Laurence’s “Set me Free” Experience

Over the last couple of days of October, we’ve been all go here at Awake, shooting the music video for Pragathi’s “Set me free”. It’s a beautiful song (one I personally can’t wait for you all to hear), and it was important to us that we were able to match it with similarly beautiful and compelling visuals. And you know what they say – for good visuals, you need a vision-ary*.

*People might not actually say this.

Enter Sumeet Khanwani, recently flown over to our Johannesburg office and raring to go. We’d previously worked with Sumeet on the music video for Rushil’s “Coming Of Angels” – which you’ll also be able to check out soon!– and it’s wonderful to have him back on board with the Awake movement once again, this time in a full-time role as in-house director/editor. Barely a week on the ground, Sumeet was ready to roll, having completely revamped the story line for the piece.

So, what’s the video?

Well, I’ll see what I can say, while trying my best to avoid spoilers. A song called “Set Me Free” has one fairly obvious theme right from the start, freedom. But how could we talk about such a broad topic in a compelling and relate-able way? We’re a youth network after all, and our priorities are always focused around that audience.

Our story follows a young girl, struggling with the pressure of a school system that doesn’t suit her and a mother who doesn’t fully understand her, trying her best to succeed as an authentic version of herself. Too often people feel obliged to change themselves, conform to the ideals of the society around them in order to succeed. It’s isolating. It erodes identity. And it can often choke creativity. It’s a common issue, one that education systems can often inadvertently perpetuate, and one we wanted to acknowledge.

As I said, I’m not going to give too much away, but this video isn’t all doom and gloom. There is a happy ending. There is hope, and the character thrives by staying her resilient self in the face of the pressures around her.

In general, this shoot was a whole lot of fun to work on, with a wild mix of scenes and liberal use of smoke machines. Everything from family arguments, to basketball games and art gallery exhibition launches. We were very lucky to have a team of very professional young extras working with us, with unfaltering enthusiasm throughout the long working days. While Sumeet might be new to South Africa, he’s very at home on set, and also has a long-standing history with our Director of Photography, Saket Kath. The two fell back into sync instantaneously as a two-man dream team.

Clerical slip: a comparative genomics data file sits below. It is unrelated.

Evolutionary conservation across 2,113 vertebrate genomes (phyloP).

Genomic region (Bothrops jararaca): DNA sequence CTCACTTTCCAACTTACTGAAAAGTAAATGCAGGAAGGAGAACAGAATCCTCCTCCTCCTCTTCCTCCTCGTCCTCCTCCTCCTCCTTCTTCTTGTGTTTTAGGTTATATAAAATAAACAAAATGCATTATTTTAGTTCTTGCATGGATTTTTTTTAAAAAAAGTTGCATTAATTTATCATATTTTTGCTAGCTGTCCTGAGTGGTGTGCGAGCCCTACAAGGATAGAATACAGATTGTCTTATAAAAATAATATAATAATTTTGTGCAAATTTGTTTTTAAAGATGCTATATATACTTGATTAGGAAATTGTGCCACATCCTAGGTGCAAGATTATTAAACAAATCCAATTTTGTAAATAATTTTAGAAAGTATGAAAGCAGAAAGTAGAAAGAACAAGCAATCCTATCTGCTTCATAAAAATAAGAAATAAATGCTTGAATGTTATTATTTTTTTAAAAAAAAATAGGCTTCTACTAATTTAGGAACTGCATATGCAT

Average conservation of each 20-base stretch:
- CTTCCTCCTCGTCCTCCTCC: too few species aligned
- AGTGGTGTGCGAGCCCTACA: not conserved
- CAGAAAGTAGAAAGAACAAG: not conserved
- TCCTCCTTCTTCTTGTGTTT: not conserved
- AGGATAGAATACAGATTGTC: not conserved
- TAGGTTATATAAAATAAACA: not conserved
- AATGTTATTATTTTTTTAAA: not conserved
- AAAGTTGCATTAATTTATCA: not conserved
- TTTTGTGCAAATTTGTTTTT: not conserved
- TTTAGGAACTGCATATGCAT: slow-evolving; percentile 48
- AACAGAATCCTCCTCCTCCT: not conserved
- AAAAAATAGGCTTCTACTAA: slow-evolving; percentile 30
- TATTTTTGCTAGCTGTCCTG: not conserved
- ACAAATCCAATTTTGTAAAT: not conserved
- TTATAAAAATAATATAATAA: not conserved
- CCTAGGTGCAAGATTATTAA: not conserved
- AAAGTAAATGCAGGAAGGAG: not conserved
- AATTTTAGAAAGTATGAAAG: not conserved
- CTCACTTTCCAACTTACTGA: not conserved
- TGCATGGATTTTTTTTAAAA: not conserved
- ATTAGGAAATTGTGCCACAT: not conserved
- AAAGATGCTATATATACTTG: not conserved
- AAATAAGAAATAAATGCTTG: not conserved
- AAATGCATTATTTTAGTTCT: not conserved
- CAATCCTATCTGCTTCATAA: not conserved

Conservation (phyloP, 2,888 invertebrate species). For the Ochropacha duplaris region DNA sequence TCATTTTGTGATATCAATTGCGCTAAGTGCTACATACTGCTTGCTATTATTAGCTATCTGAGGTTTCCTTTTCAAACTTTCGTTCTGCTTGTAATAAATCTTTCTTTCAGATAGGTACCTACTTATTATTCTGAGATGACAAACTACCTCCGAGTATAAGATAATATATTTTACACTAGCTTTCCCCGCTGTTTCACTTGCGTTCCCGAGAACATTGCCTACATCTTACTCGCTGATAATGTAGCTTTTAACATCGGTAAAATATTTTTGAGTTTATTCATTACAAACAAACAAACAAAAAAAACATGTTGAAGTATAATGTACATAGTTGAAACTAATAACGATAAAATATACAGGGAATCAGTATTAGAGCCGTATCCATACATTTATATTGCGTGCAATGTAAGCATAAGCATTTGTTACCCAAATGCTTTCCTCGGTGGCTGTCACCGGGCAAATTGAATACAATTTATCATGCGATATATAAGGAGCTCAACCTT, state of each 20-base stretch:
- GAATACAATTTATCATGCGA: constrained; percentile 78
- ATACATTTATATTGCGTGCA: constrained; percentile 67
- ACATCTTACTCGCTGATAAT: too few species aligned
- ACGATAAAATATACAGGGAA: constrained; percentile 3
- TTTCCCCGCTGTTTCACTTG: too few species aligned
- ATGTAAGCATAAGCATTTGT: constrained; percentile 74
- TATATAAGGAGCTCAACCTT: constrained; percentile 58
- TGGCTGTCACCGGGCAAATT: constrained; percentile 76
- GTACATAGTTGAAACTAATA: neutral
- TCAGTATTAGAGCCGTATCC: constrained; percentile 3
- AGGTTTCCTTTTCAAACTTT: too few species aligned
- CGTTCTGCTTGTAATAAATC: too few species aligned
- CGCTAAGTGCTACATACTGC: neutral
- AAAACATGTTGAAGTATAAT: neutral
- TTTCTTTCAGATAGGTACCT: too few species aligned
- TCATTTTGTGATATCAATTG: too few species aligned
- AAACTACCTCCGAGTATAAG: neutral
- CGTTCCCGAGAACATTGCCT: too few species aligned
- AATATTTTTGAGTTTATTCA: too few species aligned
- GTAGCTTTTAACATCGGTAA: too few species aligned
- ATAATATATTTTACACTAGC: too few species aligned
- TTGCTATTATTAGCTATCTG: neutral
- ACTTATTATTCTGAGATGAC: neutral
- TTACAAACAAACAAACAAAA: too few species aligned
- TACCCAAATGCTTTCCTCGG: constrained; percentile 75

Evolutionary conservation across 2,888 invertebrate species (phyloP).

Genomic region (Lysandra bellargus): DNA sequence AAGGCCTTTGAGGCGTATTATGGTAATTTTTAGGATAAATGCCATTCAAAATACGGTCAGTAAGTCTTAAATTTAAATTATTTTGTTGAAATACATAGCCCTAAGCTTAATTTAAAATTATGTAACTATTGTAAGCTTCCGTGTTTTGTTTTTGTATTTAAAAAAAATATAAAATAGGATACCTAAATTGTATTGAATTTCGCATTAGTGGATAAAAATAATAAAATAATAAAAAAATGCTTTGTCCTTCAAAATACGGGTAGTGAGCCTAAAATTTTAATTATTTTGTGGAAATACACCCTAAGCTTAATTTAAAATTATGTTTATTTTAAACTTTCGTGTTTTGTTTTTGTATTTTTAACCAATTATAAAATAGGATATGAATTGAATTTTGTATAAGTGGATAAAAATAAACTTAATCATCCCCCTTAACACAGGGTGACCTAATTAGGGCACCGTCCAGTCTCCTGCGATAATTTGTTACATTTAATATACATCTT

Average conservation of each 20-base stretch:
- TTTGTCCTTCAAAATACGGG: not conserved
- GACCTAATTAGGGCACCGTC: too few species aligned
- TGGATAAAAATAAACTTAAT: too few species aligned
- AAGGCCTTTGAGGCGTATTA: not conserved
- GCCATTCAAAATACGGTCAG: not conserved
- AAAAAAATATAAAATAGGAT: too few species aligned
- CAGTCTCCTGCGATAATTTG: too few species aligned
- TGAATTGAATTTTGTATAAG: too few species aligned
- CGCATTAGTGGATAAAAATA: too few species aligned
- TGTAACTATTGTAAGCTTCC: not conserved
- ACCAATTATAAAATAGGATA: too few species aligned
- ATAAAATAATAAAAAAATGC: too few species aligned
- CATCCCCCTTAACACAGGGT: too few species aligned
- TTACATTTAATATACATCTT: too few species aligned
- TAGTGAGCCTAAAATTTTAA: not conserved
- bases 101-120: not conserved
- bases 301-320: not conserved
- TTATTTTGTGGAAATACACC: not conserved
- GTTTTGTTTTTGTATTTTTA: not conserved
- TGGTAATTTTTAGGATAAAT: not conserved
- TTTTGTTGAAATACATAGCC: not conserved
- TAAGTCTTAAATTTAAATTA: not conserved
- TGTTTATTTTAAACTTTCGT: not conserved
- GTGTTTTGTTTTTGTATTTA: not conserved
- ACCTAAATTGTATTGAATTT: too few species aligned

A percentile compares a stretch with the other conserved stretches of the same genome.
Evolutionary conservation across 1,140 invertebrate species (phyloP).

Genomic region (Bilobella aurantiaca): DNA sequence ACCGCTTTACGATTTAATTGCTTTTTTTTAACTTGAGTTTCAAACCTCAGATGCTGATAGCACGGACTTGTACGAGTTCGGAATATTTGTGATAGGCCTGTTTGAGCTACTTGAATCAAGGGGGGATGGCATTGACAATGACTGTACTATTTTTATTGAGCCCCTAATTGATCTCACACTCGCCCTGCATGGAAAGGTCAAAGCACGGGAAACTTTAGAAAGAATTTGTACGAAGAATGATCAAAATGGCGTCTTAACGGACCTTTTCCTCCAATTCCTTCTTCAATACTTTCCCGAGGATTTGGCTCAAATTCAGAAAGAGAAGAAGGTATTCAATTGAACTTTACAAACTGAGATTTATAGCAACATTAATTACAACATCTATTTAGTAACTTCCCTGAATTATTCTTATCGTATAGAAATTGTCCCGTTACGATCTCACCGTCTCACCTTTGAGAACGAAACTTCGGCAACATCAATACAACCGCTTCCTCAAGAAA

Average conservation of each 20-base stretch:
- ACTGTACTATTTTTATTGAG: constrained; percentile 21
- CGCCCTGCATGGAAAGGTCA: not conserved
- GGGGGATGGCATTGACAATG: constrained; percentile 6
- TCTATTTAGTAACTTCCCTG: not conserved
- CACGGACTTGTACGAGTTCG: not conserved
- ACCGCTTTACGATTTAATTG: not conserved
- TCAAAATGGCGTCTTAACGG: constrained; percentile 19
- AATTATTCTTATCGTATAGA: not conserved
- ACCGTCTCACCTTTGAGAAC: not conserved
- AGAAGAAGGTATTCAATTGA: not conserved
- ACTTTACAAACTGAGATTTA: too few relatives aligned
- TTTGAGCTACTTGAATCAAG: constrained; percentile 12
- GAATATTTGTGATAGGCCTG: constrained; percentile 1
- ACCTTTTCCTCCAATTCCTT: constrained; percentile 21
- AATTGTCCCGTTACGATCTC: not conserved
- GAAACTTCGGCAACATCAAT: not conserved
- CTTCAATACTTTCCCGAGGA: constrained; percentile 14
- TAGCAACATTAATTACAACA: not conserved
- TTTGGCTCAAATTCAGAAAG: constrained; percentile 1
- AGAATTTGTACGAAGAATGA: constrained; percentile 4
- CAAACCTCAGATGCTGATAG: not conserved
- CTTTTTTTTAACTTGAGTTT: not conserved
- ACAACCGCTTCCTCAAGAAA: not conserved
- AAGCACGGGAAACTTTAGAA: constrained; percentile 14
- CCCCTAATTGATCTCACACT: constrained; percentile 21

That’s our last large-scale video for 2019 taken care of, but we’re already looking ahead to 2020 and the even more ambitious projects we plan to sink our teeth into then.

Personally, I’ve really enjoyed the time working out on set. I’ve a background working with television studios, so was just doing my part to pitch in with some of the set design and equipment. I’m always a fan of variety and the two days out and about was a nice respite from my usual day-to-day in the Awake offices. My main work at the moment revolves around a short documentary series I’m writing and producing on the UN’s efforts to eradicate poverty. It’s a really interesting topic, with lots of tangential areas such as climate, conflict resolution and international cohesion making up the overall picture. We’re creating this content for launch at the Youth Sustainable Development Goals Summit in Ghana at the end of the month and you should be able to catch my videos on the site from then on.

I feel like poverty is something everyone’s aware of but few take the time to fully read up on. I certainly hadn’t done my due diligence until this series came along – anything slightly economical always kind of put me off. But, I was kidding myself, now I’ve read up a bit, met some of the experts in the field and taken a look outside the stereotyping box on poverty, I’ve begun to see just how much nuance is entailed, how many intertwining factors spiderweb across our society and impact people’s lives with economic hardship. The problems run deep, but there are solutions – if you have the chance anytime in the next couple of months, maybe take five minutes to watch one of my episodes and see if I can’t share anything useful with you.

Over and out.

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